Gabriel Fauré (1845–1924): Dolly Suite, op. 56.  Programme note for a performance by Oliver Lallemant and James Orford. Sloane Square Choral Society, Holy Trinity Sloane Square, London, 26 March 2017.

This Little World.  SATB choral anthem on the theme of tolerance, based on UNESCO core values, with music by Thomas Hewitt Jones. Published by Banks Music Publications, Wath Court, Hovingham, York YO62 4NN, Spring 2017. First performed by The Arcubus Ensemble, directed by Julian Collings and accompanied by Russell Hepplewhite, Helmsley Arts Centre, York, YO62 5DW, 2 July 2016.

Many Realities.  Review article (1,750 words) on Picasso Portraits, National Portrait Gallery, London, 6 October 2016–5 February 2017; Museu Picasso, Barcelona, 17 March–25 June 2017. Curated by Elizabeth Cowling. The London Magazine, February/March 2017, pp. 31–7.

The Christmas Road.  Christmas carol, linking the Lukan travel narrative (Luke 9:51–19:10) with the Christmas story. Music by Thomas Hewitt Jones. Christmas 2016.

Born on Christmas Night.  Unaccompanied Christmas carol on themes taken from Ecclesiastes. Music by Thomas Hewitt Jones. Commissioned by Shean Bowers for the Advent Service, Bath Abbey, December 2016.

Dawn Breaks, Night Falls.  Music by Thomas Hewitt Jones. Summer 2016.

Heading through the Night to Christmas Day.  Christmas song with music by Thomas Hewitt Jones. December 2016.

Camille Saint-Saëns, Oratorio de Noël (1858).  Programme note (1,400 words) for Sloane Square Choral Society, Holy Trinity Sloane Square, London, 4 December 2016.

Saint-Saëns offers a distinctly reassuring vision, worlds apart from the rigours of Bach’s Lutheranism, and this raises an interesting question that anyone hearing the piece will answer in his or her own way: how exactly does the Oratorio de Noël interpret its Christmas subject matter? Is the focus primarily on the sacred mystery of the occasion, the beauty of the Latin words, the sensibilities of those listening, or the sumptuous warmth associated with the Christmas season?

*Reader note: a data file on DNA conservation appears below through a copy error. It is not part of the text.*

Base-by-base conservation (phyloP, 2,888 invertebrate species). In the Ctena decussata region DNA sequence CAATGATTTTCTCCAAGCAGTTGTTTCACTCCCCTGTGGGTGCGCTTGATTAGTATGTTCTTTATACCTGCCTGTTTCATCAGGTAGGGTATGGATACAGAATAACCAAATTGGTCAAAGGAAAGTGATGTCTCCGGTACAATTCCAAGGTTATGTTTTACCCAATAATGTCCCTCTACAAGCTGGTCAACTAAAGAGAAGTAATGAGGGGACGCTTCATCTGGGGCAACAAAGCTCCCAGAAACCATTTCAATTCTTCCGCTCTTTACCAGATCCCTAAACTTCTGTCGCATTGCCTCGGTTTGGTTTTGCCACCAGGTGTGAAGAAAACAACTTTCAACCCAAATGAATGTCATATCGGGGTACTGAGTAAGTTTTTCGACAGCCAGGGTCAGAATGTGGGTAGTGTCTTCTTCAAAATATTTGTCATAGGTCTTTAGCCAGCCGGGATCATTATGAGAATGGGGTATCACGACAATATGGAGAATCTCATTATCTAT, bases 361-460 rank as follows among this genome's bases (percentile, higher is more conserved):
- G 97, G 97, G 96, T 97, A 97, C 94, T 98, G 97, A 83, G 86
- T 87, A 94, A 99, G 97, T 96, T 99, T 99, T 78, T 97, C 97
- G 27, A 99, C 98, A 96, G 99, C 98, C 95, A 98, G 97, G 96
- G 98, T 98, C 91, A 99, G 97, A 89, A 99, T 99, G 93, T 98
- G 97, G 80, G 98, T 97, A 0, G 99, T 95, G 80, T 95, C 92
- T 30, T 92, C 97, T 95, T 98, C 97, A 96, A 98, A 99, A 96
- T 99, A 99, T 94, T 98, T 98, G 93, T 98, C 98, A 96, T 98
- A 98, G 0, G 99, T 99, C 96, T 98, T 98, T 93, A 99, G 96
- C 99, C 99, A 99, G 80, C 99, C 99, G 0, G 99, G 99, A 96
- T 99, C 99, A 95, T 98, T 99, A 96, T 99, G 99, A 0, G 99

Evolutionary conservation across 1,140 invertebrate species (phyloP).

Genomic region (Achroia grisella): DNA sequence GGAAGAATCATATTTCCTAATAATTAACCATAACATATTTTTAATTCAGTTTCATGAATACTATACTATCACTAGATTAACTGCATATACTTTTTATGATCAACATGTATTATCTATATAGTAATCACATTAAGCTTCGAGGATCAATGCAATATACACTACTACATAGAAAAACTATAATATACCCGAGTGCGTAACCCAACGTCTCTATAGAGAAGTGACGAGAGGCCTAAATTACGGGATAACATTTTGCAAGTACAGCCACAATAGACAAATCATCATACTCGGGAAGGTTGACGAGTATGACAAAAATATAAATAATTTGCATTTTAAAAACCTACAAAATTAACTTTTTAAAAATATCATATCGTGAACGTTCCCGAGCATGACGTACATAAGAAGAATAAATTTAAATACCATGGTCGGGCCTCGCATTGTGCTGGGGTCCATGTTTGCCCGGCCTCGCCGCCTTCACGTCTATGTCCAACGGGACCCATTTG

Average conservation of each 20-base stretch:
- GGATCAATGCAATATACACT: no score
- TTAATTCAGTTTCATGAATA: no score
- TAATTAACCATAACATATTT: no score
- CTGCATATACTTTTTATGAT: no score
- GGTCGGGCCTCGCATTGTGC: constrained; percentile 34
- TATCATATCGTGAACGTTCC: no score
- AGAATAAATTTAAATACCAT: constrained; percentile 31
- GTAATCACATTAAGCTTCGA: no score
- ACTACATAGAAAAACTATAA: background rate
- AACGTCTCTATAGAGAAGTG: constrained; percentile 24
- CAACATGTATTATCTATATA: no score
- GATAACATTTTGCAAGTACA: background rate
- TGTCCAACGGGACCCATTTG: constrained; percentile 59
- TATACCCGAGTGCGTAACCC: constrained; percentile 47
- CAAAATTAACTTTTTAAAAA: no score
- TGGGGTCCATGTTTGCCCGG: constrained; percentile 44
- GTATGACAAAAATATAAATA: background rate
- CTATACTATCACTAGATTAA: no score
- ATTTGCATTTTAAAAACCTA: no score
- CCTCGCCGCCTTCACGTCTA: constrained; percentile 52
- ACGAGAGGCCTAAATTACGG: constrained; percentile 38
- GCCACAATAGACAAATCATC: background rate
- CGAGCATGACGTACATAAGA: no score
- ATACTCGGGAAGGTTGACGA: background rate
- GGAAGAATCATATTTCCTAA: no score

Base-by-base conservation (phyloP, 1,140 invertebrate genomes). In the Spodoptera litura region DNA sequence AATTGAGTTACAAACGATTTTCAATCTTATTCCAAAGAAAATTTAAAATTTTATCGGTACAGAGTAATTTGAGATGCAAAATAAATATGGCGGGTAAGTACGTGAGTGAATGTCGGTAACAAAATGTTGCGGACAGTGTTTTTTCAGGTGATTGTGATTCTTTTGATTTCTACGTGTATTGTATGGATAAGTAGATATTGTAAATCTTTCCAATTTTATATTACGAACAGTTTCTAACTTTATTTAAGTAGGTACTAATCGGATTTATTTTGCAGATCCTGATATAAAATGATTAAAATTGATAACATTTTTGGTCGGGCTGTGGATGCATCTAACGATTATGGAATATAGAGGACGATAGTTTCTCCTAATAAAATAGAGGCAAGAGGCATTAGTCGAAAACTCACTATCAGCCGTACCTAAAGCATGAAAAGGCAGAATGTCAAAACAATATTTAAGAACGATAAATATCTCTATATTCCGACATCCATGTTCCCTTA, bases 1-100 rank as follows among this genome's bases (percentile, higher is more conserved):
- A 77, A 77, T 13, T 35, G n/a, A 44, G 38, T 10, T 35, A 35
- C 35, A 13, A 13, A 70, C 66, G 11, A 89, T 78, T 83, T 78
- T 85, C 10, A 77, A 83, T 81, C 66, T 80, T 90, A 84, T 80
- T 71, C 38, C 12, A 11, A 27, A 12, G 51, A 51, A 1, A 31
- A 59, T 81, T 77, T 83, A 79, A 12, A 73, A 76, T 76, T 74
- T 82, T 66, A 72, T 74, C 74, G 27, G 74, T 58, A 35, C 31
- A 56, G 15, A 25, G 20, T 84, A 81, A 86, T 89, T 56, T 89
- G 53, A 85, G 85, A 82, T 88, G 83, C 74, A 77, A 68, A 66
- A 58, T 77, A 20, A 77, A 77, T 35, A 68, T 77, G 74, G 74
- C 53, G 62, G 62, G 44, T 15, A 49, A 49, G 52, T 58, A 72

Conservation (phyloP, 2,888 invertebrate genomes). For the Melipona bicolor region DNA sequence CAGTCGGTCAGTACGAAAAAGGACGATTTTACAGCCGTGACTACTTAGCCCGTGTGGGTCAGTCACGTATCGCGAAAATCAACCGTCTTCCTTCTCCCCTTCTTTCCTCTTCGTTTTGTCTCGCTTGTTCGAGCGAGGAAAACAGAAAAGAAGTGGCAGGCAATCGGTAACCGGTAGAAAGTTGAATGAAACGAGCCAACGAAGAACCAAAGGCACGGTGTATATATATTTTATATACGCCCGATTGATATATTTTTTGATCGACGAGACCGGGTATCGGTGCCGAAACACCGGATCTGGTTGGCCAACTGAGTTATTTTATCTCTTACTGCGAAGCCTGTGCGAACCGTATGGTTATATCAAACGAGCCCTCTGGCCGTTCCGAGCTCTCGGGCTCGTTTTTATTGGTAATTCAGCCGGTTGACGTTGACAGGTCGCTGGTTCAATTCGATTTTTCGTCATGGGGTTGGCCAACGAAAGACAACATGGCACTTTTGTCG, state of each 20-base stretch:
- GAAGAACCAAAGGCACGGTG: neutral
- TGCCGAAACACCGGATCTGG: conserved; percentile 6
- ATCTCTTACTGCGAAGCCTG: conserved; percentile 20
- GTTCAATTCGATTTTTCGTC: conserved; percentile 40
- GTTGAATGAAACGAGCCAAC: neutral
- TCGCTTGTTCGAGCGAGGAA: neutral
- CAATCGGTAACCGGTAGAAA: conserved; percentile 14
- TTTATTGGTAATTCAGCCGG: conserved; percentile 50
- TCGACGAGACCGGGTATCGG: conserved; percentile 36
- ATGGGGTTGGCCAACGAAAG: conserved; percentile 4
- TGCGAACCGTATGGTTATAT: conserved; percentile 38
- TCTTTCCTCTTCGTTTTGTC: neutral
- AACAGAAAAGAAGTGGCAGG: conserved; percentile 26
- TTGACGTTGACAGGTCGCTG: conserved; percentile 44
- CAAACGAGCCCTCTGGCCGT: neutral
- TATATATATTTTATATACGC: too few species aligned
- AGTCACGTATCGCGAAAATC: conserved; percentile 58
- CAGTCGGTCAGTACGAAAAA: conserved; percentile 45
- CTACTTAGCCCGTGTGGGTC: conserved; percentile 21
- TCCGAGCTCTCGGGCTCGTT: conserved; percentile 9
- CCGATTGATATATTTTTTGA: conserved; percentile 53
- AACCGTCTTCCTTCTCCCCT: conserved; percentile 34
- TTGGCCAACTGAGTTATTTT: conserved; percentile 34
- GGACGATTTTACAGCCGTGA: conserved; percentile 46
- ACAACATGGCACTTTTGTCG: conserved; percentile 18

Eine Kleine Mozartgeschichte.  Programme note for the Chelsea Arts Club Singers’ ‘Magnifizent Mozart’ Concert, directed by Oliver Lallemant. Chelsea Arts Club, 143 Old Church St, London SW3 6EB, 19 and 20 November 2016.

Elegy for MJB.  Requiem for musician, musicologist and calligrapher Malcolm J. Bothwell (1958–2015) with music by composer Vincent Bouchot. The structure of the text derives from Tuba Sacra by Philippe de Vitry (1291–1361). Memorial service, Temple du Foyer de l’Âme, 7 Rue du Pasteur Wagner, 75011 Paris, 19 November 2016.

Gabriel Fauré (1845–1924): Cantique de Jean Racine, op. 11 (1865), Pavane in F-sharp minor, op. 50 (1887).  Programme note (1,400 words) for Sloane Square Choral Society, Holy Trinity Sloane Square, London, 3 July 2016.

It is not only because it is a beautifully crafted piece of religious music that it remains a favourite to the present day, however. It is because music and words combine to make Fauré’s setting of Racine’s text a heartfelt expression of his own sensibility – bright optimism and youthful intensity, couched in seductive melody, are infused with an overriding sense of serenity. As a whole it manages to seem both muscular and delicate at the same time – a public expression of established faith that is also very personal in tone. Twenty-five years later Fauré’s genius for song achieved another of its peaks in his breathtaking, magical and melancholy Claire de lune, op. 46, no. 2 (1887), his setting of a poem by Paul Verlaine (1844–96). The capacity to take a text and make it his own by responding to it with sympathetic intelligence is already in evidence in the Cantique de Jean Racine.

The Art of Borrowing: Or How One Thing Leads to Another.  Edited book. Published by Festival O/Modernt, Cambridge & Stockholm, 2016. Paperback with flaps, 190 x 265 mm, 160 pages, 73 illustrations. Designed by Teresa Monachino. Paper by Fedrigoni. ISBN 978-0-9928912-3-7

Contents: Paul Williamson Introduction: The Spider and the Bee | Teresa Monachino Eduardo Paolozzi and the Borrowing of Art | Robin Simon Hogarth’s Borrowings | Edward Baker A Venetian Ode to Borrowing | Catherine Pickstock Airs | Lorenz Kienzle It’s Still There: Döblin’s Alexanderplatz | Debbie Loftus Harvest | Alessandro Scafi Borrowing Sex: Speaking of Divine Love | Simone Kotva Borrowed Gods | Paul Williamson Organic Wholes: Ralph Vaughan Williams and G. E. Moore | Hugo Ticciati Borrowing from Silence: Arvo Pärt, Spiegel im Spiegel.